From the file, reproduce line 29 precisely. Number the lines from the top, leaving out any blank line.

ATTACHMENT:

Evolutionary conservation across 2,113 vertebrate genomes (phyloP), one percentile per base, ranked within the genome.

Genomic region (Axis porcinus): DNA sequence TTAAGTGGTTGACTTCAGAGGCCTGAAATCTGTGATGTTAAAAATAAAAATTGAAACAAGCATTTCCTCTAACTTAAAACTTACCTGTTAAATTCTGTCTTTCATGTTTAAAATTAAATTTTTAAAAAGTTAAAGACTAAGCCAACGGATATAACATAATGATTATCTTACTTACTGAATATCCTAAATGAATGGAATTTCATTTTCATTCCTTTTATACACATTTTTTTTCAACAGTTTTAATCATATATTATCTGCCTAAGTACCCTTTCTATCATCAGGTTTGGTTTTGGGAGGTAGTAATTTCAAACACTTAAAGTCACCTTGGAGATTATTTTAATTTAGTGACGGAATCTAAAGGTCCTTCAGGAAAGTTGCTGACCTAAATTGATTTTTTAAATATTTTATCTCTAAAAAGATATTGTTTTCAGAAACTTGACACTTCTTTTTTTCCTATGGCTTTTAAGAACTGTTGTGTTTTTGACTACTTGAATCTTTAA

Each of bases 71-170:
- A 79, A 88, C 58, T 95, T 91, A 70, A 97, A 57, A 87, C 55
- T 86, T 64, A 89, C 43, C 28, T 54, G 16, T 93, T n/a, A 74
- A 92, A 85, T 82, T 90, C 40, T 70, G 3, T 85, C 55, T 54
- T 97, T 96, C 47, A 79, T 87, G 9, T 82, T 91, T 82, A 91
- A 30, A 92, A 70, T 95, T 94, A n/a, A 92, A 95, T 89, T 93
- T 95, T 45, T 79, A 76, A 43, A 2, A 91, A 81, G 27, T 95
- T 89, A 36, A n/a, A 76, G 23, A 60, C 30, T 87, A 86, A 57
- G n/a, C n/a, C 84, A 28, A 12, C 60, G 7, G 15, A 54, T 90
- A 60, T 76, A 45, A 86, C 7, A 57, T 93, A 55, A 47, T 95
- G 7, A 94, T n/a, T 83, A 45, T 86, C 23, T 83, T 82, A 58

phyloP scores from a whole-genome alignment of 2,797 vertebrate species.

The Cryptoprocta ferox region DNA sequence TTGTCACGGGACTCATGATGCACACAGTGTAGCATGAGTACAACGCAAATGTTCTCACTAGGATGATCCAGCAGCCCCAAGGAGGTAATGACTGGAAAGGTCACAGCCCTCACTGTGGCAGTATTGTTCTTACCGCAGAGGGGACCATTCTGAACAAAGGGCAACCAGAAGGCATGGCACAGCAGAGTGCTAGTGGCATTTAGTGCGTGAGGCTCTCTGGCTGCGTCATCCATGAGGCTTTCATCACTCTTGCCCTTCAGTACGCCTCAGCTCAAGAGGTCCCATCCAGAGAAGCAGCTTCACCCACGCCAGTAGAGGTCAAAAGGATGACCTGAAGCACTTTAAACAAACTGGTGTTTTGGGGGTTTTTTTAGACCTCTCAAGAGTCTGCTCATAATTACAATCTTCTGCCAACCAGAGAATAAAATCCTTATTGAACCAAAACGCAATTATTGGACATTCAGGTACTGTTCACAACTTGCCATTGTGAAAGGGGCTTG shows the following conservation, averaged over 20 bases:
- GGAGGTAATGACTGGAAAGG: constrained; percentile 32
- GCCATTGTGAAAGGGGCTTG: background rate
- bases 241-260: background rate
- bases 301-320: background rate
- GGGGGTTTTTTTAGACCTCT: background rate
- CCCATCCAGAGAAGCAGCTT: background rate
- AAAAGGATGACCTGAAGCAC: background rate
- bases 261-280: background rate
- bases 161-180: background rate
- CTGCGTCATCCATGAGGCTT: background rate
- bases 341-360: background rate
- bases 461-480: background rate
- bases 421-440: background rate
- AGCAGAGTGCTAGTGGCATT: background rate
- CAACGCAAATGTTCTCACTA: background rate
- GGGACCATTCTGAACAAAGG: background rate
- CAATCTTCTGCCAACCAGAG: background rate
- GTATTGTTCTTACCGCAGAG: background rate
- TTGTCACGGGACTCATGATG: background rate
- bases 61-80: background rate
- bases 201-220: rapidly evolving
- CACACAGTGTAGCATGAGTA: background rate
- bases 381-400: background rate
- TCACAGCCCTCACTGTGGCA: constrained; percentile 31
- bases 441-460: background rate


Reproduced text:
- AGCAGAGTGCTAGTGGCATT: background rate